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Jim Kempton Wave-Lengths
Jim Kempton
Wave-Lengths

Running with the bulls: An adrenaline rush  

By Jim Kempton 

It is a phenomenon that is almost unimaginable in an American city.

At 7:30 a.m., hundreds of adrenaline-fueled daredevils (many of whom have been drinking all night) gather in a main square of town.

Thousands of onlookers have already taken their places along the 900-yard route of curving, climbing streets that lead ultimately to a bullring packed with more screaming spectators. Starting the week of July 7-14, every year since 1591 in the Navarra region of Spain, the Festival of San Fermin unfolds; an event that (depending on your perspective) is either a glorious celebration of Latin tradition or an insanely reckless carnival of drunken, masochistic macho.

In my fearless but clueless adolescence, I dreamed of this as a magnificent rite of passage, a test of nerve and daring. It was a chance to experience what I had read in Hemingway’s otherwise uneventful novel The Sun Also Rises. It was, in the end, more analogous to punching a bully in the nose and then trying to sprint away before being beaten to a pulp.

The summer after my sophomore year at university, I had ventured across Europe with a cadre of college chums, taking in the Cannes Film Festival, the Grande Prix in Monte Carlo and the legendary Glastonbury rock music event. It was a heady five months of experience. Nothing however would match the Running of the Bulls in Pamplona, the big daddy of thrill. The entire city becomes a sangria-soaked spectacle of bravado and bedlam.

We had arrived on the first day of the festival, with thousands of intrepid Spaniards, a handful of daring Danes, fearless Frenchmen, American college students and a massive assemblage of spectators. Our lack of knowledge allowed us a certain ignorant bliss.

The year before, several runners had reportedly been killed; by the time we had built up the bravado to participate on day three, at least a dozen crazed Spaniards had been gored, butted or trampled by these two-ton beasts stampeding down the cobbled boulevards each sunrise.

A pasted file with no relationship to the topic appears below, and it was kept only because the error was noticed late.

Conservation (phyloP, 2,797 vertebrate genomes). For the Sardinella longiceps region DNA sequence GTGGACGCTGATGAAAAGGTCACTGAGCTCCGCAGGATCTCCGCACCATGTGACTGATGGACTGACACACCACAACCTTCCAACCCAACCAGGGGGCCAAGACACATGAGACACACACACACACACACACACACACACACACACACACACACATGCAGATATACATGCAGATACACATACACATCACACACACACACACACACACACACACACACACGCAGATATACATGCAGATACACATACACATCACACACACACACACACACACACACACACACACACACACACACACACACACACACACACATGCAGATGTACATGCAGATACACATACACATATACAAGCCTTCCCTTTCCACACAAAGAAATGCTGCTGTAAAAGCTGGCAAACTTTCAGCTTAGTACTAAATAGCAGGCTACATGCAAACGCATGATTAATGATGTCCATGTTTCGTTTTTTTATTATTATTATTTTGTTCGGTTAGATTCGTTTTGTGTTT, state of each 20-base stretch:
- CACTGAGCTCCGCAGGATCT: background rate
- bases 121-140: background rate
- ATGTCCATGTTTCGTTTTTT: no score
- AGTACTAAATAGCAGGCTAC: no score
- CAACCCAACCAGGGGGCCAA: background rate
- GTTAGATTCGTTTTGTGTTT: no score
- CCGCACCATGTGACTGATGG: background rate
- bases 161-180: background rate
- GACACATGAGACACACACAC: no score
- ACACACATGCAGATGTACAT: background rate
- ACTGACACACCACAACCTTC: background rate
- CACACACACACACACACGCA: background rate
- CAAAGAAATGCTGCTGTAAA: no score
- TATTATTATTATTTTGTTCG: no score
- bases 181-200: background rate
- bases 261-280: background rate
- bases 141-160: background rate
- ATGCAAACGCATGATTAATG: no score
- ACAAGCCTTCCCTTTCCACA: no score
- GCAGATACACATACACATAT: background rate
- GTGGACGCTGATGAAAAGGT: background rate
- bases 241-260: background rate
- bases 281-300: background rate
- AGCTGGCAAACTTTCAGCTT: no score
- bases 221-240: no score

The goal (if such a thing exists) is to run in front of the stampeding herd of horned bovines and reach the bullring without injury. For seven days, starting July 7, this ritual repeats, pitting each morning’s crew of hapless hedonists against seven big burly bulls who are nearly as scared as the participants—which only makes them more dangerous.

When the 8 a.m. starting gun (a rocket) goes off, the bulls are let loose and the square’s sea of participants empties like a chamber on an Uzi automatic. From there it’s an unnerving half-mile sprint to stay ahead of the bulls without running out of steam before the finish. In front is a blinding blur of red scarves and white shirts, behind is a deafening roar of hooves and screams.

I had given my camera to a girlfriend in our crew and when we reached the underpass where I knew she would be training the lens, I tried to slow down enough to get close to the bulls for a few seconds. It was a miscalculation—a bull on my left periphery surged ahead, battering a hapless runner into the wall like a rag doll. It made a good photo at least. But from there the adrenalin drove all else, legs like rubber and heart like a jackhammer.

At the finish there is a long tunnel leading into the bullring where everything turns black. In that pitch darkness all that can be sensed is the sound of gasping breaths and the smell of fear.

Breaking out into the blinding sunlight of the ring and the bellow of the bota bag swilling crowd is a rush akin to bursting to the surface of the ocean after a long two-wave hold down. A quick vault over the head-high barricades and life never felt quite so exhilarating. Emboldened by survival, I ran twice more that year and several times again in years after.

It is nothing, of course, compared to a surf session at giant Mavericks, a steep run in avalanche country or actual combat in the mountains of Afghanistan. So many souls have survived the San Fermin experience in the decades since my runs that is seems almost overstated now. But for sheer spectacle, looking back at that thundering herd gaining on you as they enter the final stretch is a memory that still thrills even when the dubious youthful purpose of it has long faded.

Jim Kempton is a writer and life-long traveler who has spent much more time covering epic thrill- seekers’ acts than actually performing them himself—getting just close enough (as Hemingway would famously declare) to say you’ve been there.


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